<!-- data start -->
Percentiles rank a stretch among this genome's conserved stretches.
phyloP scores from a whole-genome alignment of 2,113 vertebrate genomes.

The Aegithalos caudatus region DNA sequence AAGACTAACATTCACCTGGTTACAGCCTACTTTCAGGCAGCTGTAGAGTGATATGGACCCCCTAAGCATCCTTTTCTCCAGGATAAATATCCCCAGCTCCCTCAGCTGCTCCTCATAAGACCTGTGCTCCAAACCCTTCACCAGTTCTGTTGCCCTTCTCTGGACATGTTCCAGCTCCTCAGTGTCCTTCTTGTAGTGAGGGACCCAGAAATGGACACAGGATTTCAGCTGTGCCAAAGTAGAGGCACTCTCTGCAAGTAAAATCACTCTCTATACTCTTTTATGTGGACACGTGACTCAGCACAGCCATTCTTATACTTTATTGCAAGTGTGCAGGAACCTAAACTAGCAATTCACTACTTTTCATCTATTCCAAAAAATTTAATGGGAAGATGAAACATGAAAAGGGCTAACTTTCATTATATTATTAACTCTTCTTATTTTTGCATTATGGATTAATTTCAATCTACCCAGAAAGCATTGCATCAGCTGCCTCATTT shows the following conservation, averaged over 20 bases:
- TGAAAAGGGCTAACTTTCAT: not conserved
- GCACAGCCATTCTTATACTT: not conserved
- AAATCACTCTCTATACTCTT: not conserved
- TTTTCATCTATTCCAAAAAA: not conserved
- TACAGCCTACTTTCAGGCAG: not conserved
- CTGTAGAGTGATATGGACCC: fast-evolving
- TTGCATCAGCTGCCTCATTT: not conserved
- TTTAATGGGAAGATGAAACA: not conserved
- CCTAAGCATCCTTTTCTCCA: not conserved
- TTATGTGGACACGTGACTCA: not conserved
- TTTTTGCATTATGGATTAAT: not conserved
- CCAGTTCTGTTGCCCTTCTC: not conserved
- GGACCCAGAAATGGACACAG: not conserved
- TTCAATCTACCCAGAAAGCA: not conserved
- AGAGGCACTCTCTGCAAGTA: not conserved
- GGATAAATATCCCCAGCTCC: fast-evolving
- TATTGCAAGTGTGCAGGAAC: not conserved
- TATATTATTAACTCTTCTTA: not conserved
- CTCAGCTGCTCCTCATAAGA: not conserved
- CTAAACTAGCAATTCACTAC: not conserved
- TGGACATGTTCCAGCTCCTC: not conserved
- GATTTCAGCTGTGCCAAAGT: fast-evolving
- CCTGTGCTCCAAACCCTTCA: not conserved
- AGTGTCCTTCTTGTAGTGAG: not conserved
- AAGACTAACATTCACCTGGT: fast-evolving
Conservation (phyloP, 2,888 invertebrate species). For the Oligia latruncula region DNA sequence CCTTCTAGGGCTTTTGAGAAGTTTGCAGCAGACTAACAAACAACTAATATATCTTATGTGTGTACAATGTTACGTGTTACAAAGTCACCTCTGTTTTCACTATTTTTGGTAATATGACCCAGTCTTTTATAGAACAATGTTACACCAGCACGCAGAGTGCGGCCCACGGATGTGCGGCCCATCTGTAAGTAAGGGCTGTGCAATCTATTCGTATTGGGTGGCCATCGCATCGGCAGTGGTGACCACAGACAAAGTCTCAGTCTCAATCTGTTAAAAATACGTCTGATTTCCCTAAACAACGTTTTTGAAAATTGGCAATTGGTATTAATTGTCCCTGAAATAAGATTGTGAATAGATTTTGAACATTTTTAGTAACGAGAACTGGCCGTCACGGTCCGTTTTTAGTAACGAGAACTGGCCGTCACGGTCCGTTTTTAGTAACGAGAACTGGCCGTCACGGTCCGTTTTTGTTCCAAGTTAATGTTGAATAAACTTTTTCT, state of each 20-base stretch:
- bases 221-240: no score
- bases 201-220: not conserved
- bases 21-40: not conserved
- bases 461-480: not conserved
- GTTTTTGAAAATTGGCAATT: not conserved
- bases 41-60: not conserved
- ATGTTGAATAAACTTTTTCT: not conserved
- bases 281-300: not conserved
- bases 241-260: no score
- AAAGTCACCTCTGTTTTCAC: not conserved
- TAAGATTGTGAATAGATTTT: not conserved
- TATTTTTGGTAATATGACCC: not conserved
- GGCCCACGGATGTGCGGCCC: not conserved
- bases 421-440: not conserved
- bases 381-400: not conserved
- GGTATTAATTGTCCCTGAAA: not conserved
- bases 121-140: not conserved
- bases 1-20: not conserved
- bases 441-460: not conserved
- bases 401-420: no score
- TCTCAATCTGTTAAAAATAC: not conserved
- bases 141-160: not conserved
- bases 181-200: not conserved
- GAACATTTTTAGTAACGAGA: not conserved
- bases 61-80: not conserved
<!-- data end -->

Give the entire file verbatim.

Percentiles rank a stretch among this genome's conserved stretches.
phyloP scores from a whole-genome alignment of 2,113 vertebrate genomes.

The Aegithalos caudatus region DNA sequence AAGACTAACATTCACCTGGTTACAGCCTACTTTCAGGCAGCTGTAGAGTGATATGGACCCCCTAAGCATCCTTTTCTCCAGGATAAATATCCCCAGCTCCCTCAGCTGCTCCTCATAAGACCTGTGCTCCAAACCCTTCACCAGTTCTGTTGCCCTTCTCTGGACATGTTCCAGCTCCTCAGTGTCCTTCTTGTAGTGAGGGACCCAGAAATGGACACAGGATTTCAGCTGTGCCAAAGTAGAGGCACTCTCTGCAAGTAAAATCACTCTCTATACTCTTTTATGTGGACACGTGACTCAGCACAGCCATTCTTATACTTTATTGCAAGTGTGCAGGAACCTAAACTAGCAATTCACTACTTTTCATCTATTCCAAAAAATTTAATGGGAAGATGAAACATGAAAAGGGCTAACTTTCATTATATTATTAACTCTTCTTATTTTTGCATTATGGATTAATTTCAATCTACCCAGAAAGCATTGCATCAGCTGCCTCATTT shows the following conservation, averaged over 20 bases:
- TGAAAAGGGCTAACTTTCAT: not conserved
- GCACAGCCATTCTTATACTT: not conserved
- AAATCACTCTCTATACTCTT: not conserved
- TTTTCATCTATTCCAAAAAA: not conserved
- TACAGCCTACTTTCAGGCAG: not conserved
- CTGTAGAGTGATATGGACCC: fast-evolving
- TTGCATCAGCTGCCTCATTT: not conserved
- TTTAATGGGAAGATGAAACA: not conserved
- CCTAAGCATCCTTTTCTCCA: not conserved
- TTATGTGGACACGTGACTCA: not conserved
- TTTTTGCATTATGGATTAAT: not conserved
- CCAGTTCTGTTGCCCTTCTC: not conserved
- GGACCCAGAAATGGACACAG: not conserved
- TTCAATCTACCCAGAAAGCA: not conserved
- AGAGGCACTCTCTGCAAGTA: not conserved
- GGATAAATATCCCCAGCTCC: fast-evolving
- TATTGCAAGTGTGCAGGAAC: not conserved
- TATATTATTAACTCTTCTTA: not conserved
- CTCAGCTGCTCCTCATAAGA: not conserved
- CTAAACTAGCAATTCACTAC: not conserved
- TGGACATGTTCCAGCTCCTC: not conserved
- GATTTCAGCTGTGCCAAAGT: fast-evolving
- CCTGTGCTCCAAACCCTTCA: not conserved
- AGTGTCCTTCTTGTAGTGAG: not conserved
- AAGACTAACATTCACCTGGT: fast-evolving
Conservation (phyloP, 2,888 invertebrate species). For the Oligia latruncula region DNA sequence CCTTCTAGGGCTTTTGAGAAGTTTGCAGCAGACTAACAAACAACTAATATATCTTATGTGTGTACAATGTTACGTGTTACAAAGTCACCTCTGTTTTCACTATTTTTGGTAATATGACCCAGTCTTTTATAGAACAATGTTACACCAGCACGCAGAGTGCGGCCCACGGATGTGCGGCCCATCTGTAAGTAAGGGCTGTGCAATCTATTCGTATTGGGTGGCCATCGCATCGGCAGTGGTGACCACAGACAAAGTCTCAGTCTCAATCTGTTAAAAATACGTCTGATTTCCCTAAACAACGTTTTTGAAAATTGGCAATTGGTATTAATTGTCCCTGAAATAAGATTGTGAATAGATTTTGAACATTTTTAGTAACGAGAACTGGCCGTCACGGTCCGTTTTTAGTAACGAGAACTGGCCGTCACGGTCCGTTTTTAGTAACGAGAACTGGCCGTCACGGTCCGTTTTTGTTCCAAGTTAATGTTGAATAAACTTTTTCT, state of each 20-base stretch:
- bases 221-240: no score
- bases 201-220: not conserved
- bases 21-40: not conserved
- bases 461-480: not conserved
- GTTTTTGAAAATTGGCAATT: not conserved
- bases 41-60: not conserved
- ATGTTGAATAAACTTTTTCT: not conserved
- bases 281-300: not conserved
- bases 241-260: no score
- AAAGTCACCTCTGTTTTCAC: not conserved
- TAAGATTGTGAATAGATTTT: not conserved
- TATTTTTGGTAATATGACCC: not conserved
- GGCCCACGGATGTGCGGCCC: not conserved
- bases 421-440: not conserved
- bases 381-400: not conserved
- GGTATTAATTGTCCCTGAAA: not conserved
- bases 121-140: not conserved
- bases 1-20: not conserved
- bases 441-460: not conserved
- bases 401-420: no score
- TCTCAATCTGTTAAAAATAC: not conserved
- bases 141-160: not conserved
- bases 181-200: not conserved
- GAACATTTTTAGTAACGAGA: not conserved
- bases 61-80: not conserved